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Globalisation, communication, technology, and new world economic realities have forged the nature of national security into a new definition, where old alliances and new security agreements race to keep pace. The post Cold War era has forced the evolution of the security needs of Asia, Australia, and the other trading partners that rely on the rising giants of India and China.


Its European ties and Western culture operates in the shadow of China's economic influence and the US hegemonic military might. Asia needs the defence force of the US, but has numerous internal and external tensions that make multilateral security agreements temporary and tenuous at best. As we move into the 21st century, the US will continue to provide a significant security presence in Asia, while Australia, faced with a rapidly changing political and economic landscape, will need to rely on an ever-changing series of ad-hoc multilateral security arrangements.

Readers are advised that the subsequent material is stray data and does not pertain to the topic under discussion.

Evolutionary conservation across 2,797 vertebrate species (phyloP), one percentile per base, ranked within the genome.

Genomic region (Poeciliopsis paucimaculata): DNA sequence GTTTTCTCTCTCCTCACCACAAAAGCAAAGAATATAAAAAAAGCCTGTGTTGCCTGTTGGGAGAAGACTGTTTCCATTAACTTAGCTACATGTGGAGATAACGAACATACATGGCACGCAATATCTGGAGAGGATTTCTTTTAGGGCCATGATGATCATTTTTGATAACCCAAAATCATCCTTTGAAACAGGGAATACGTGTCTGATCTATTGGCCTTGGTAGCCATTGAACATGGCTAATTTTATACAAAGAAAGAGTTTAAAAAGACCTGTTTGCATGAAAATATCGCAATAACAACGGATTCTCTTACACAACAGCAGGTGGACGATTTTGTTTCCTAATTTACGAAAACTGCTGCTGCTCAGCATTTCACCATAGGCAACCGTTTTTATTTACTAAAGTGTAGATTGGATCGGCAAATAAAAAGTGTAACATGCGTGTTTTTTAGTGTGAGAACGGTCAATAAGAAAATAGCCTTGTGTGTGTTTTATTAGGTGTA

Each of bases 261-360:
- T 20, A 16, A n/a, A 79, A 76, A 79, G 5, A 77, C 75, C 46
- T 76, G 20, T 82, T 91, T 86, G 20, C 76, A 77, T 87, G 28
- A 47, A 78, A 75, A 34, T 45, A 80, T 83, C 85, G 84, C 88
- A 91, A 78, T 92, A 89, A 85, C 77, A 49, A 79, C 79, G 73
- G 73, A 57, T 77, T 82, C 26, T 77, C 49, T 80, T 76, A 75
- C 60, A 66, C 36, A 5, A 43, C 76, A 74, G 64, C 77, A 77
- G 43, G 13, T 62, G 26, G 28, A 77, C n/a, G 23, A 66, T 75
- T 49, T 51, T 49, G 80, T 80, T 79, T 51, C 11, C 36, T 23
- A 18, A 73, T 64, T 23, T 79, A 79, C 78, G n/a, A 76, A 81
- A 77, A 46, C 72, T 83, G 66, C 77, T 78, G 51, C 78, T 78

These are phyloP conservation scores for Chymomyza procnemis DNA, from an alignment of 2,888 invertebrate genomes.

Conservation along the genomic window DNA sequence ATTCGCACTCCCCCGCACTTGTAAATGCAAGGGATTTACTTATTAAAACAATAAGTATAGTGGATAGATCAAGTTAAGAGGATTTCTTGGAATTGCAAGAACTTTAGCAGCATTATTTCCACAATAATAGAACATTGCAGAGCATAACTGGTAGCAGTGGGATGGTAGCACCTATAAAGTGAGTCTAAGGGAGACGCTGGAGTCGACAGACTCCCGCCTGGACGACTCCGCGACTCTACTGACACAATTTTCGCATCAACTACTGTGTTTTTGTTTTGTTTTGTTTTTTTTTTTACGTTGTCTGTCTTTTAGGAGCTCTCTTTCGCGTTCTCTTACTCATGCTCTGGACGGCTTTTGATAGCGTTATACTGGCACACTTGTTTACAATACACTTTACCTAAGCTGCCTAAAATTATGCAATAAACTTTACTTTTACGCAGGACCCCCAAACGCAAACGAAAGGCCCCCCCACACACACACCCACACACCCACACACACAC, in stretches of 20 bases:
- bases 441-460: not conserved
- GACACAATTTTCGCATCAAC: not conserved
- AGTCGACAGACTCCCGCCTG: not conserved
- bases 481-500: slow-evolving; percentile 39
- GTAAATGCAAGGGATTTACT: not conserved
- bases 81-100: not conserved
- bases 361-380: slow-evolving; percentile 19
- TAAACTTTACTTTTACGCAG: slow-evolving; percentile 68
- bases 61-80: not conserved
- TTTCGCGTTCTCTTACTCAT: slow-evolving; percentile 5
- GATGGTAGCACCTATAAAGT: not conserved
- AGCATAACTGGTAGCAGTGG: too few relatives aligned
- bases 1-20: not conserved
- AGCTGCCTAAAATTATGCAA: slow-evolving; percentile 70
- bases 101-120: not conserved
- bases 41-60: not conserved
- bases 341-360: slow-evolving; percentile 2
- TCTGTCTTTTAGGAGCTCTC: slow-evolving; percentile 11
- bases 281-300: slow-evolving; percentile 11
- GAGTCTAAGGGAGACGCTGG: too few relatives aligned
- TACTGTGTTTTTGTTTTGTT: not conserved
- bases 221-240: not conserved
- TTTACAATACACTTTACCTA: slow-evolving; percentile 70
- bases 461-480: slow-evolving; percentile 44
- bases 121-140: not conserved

The end of the Cold War finalized the polarized concept of two super powers with strict allegiances across the globe, and ushered in a new wave of security concerns that demand multilateralism. While the US is currently perceived as a hegemonic power, the nature of a global national security has diluted the resources of the US with their wars in Iraq and Afghanistan. The new threats to Asian security are terrorism, nuclear proliferation and the Korean issue, drug smuggling, piracy on the seas, illegal movement of immigrants and populations, and the looming threats of the ambitions of India and China.1 These security concerns demand multilateral cooperation and no single nation is capable of confronting these emerging threats. ...
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